Do you ever get that uncomfortable feeling that there’s somebody watching you? You can feel their eyes travelling the length of your body, even in your most vulnerable moments of intimacy. You’re uneasy, claustrophobic. The most ordinary of sounds become intimidating.
Unless you’ve been the ill-fated victim of a calculated stalking manoeuvre, you’ll probably wonder what on earth I’m talking about. But in truth, we are all victims. We just don’t realise.
Recently, I got a new HTC smart phone from o2. I had made this purchase online.
At first, I thought it a rather amusing coincidence that various adverts for smart phones were cropping up everywhere I went. On occasion, I found myself pursuing these ads, out of a morbid curiosity to see if that sales adviser, Gavin, on o2 chat had indeed got me the “best deal” as he so eagerly insisted he had. Gavin, that charlatan, had been lying all along! Tesco mobile offered an infinitely superior tariff for the HTC I, and they had the black model, and they threw a flippy-case in to boot. And what’s this now? There’s 20% off at Tesco on my first online shop? It’d be rude not to…
So it was that Tesco oriented adverts stormed my browsing experience. Finally, I got my head out of my ass and thought about it. This was not a coincidence. Who had been surveying my movements in the virtual world? In the words of Regina George, why were they so obsessed with me?!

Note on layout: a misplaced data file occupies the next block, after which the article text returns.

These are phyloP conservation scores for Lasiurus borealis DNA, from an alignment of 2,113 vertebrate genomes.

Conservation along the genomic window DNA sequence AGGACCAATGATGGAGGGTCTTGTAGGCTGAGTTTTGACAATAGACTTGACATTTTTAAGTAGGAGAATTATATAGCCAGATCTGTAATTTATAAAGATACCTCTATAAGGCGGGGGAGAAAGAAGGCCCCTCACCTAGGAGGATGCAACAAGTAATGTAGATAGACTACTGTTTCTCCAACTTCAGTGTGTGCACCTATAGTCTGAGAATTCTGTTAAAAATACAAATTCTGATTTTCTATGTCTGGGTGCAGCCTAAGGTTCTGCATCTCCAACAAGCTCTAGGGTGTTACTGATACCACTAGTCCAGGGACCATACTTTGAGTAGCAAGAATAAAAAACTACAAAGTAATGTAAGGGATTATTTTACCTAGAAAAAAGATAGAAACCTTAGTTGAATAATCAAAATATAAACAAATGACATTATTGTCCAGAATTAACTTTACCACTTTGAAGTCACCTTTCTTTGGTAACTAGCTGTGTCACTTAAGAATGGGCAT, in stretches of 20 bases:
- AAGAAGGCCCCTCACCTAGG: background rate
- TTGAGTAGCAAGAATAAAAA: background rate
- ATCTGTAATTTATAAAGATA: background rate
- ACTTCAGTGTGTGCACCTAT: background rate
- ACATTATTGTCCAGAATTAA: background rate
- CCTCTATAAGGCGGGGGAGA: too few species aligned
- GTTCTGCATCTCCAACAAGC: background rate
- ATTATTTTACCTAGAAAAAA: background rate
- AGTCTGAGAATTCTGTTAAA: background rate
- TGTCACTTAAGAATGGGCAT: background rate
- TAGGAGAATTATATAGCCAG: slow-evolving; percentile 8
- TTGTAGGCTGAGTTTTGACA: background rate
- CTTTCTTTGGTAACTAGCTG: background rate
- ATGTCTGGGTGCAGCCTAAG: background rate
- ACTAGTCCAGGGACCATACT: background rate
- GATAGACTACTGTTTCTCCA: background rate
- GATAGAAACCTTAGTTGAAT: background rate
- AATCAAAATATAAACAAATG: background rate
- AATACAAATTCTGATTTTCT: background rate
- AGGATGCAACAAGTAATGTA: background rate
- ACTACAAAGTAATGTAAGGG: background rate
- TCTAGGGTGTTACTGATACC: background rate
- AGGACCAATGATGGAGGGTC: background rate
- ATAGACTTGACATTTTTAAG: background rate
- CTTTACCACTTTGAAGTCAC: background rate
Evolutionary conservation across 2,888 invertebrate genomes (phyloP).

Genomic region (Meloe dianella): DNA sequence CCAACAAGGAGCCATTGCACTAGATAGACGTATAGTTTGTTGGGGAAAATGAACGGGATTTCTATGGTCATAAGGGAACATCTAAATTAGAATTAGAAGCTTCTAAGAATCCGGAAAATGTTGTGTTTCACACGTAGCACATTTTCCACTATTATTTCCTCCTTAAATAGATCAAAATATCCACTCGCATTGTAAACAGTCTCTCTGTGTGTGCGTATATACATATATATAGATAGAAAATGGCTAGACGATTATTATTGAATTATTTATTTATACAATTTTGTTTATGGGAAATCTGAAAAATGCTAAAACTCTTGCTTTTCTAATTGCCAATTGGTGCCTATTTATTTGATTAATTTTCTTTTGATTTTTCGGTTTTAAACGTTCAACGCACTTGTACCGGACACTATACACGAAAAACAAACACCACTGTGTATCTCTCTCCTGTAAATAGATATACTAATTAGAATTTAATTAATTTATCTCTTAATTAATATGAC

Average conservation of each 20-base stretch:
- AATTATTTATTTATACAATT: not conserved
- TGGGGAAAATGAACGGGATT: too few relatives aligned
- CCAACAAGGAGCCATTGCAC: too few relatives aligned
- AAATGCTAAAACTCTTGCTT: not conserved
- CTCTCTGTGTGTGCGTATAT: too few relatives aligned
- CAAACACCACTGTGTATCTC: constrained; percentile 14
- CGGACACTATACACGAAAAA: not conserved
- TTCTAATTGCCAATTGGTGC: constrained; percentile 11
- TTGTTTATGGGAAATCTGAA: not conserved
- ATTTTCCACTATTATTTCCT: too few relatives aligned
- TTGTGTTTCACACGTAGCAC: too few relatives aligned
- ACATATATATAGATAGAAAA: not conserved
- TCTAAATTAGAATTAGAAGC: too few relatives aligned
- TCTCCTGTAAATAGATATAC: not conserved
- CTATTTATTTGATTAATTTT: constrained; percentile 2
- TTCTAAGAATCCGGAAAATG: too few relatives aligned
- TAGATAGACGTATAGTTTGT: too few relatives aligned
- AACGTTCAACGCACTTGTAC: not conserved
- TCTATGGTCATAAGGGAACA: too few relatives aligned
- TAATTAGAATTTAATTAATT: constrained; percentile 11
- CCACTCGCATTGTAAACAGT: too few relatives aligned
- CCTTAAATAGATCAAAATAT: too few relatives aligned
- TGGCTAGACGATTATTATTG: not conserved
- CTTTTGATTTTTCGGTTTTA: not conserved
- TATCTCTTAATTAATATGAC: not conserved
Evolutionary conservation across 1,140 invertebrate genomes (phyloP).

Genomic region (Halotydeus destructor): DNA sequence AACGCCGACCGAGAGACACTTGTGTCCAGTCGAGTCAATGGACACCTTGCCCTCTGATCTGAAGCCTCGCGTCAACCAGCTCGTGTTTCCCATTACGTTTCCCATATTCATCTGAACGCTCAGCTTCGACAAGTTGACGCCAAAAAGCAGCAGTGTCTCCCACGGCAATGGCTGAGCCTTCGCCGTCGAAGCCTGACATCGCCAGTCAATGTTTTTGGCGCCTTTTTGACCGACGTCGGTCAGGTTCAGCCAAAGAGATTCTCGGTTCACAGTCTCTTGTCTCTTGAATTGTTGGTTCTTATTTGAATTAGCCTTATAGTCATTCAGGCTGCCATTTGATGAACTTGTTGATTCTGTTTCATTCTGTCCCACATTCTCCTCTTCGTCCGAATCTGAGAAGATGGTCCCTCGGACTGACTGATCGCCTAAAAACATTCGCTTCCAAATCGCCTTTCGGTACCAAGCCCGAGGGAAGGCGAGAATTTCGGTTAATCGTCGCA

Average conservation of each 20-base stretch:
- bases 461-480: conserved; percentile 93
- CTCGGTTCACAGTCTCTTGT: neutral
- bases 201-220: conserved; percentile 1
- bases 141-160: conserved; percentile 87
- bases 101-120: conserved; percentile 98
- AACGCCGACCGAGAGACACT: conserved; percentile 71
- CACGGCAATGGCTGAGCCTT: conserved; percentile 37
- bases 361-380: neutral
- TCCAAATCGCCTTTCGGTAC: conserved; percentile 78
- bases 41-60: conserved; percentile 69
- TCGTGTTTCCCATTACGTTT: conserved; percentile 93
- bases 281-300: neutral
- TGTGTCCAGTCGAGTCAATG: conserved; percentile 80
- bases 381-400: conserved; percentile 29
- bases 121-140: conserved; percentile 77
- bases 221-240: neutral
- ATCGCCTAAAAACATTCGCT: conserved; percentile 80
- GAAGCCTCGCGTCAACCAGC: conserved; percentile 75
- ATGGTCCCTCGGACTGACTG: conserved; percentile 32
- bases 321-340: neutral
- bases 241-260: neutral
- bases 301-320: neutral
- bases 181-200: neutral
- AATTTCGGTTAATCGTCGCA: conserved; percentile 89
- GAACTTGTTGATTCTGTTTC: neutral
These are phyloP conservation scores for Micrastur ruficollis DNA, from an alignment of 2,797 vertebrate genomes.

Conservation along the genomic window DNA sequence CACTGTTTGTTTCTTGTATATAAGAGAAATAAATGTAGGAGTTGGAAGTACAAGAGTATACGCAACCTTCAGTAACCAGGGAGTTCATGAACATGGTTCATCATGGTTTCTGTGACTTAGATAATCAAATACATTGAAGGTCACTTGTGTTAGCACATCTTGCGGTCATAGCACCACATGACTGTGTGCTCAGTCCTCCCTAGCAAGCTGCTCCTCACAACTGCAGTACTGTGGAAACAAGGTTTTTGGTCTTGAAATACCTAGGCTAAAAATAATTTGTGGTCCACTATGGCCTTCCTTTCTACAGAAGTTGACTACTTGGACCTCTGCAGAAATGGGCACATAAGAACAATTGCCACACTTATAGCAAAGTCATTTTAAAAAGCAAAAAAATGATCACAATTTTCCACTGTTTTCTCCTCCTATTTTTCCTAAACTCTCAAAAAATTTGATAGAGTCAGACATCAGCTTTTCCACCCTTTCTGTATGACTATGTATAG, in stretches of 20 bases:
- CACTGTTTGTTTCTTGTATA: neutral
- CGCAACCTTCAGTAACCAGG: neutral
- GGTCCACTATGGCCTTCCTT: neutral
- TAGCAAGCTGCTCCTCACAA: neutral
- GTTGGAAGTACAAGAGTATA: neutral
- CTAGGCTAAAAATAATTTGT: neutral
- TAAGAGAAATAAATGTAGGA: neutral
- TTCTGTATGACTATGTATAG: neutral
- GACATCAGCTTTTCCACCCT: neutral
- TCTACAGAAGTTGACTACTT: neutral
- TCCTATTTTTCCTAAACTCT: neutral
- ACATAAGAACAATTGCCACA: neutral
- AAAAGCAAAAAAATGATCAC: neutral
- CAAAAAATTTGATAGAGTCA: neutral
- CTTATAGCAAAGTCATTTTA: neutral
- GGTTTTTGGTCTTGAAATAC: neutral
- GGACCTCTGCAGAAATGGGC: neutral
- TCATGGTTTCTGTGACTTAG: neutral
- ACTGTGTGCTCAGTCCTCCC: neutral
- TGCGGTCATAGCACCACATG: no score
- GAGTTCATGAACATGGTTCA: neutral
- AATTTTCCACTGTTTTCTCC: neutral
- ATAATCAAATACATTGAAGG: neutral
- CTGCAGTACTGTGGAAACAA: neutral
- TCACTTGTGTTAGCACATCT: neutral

Ironically, I used Google to discover that it was Google that was selling my browsing habits to third party advertising corporations. Great! I immediately locked all the doors and drew all the curtains in my flat, as though Google himself were outside behind a bush, binoculars out, hands down his pants.
I felt incredibly stupid for not realising the glaringly obvious beforehand. Of course there was no such thing as privacy on the web. As soon as you type something into the search bar, and click enter, that information is stored; nothing can disappear, even information, that’s physics.
Once I had calmed down, I had fun typing generic phrase headings into the Google search bar such as “why is everyone so…?” and “how do you…?” I was tickled to discover that “why is everyone so mean to me?” and “how do you ask out a girl?” were some of the most popular terms web users had Googled. But then again, I find it unsettling that Google is privy to our secret emotional insecurities. Perhaps I’ll think twice next time before Googling “how to draw your eyebrows back in.”
The appearance of personalised ads and suggested search terms is relatively harmless to most of us. I haven’t incurred any massive psychological damage from my ad incentivised Tesco order. However, I think we need to ask ourselves how vulnerable people could be so easily influenced by personalised ads and suggested search terms. With the recent controversy, pay day loans spring to mind.
Thankfully, there is the option to limit Google’s access to your information. Click on “settings” and adjust as you see fit.
If you don’t believe in God, you better think again. There is a God. He’s all seeing and he’s all knowing, and his name is Google.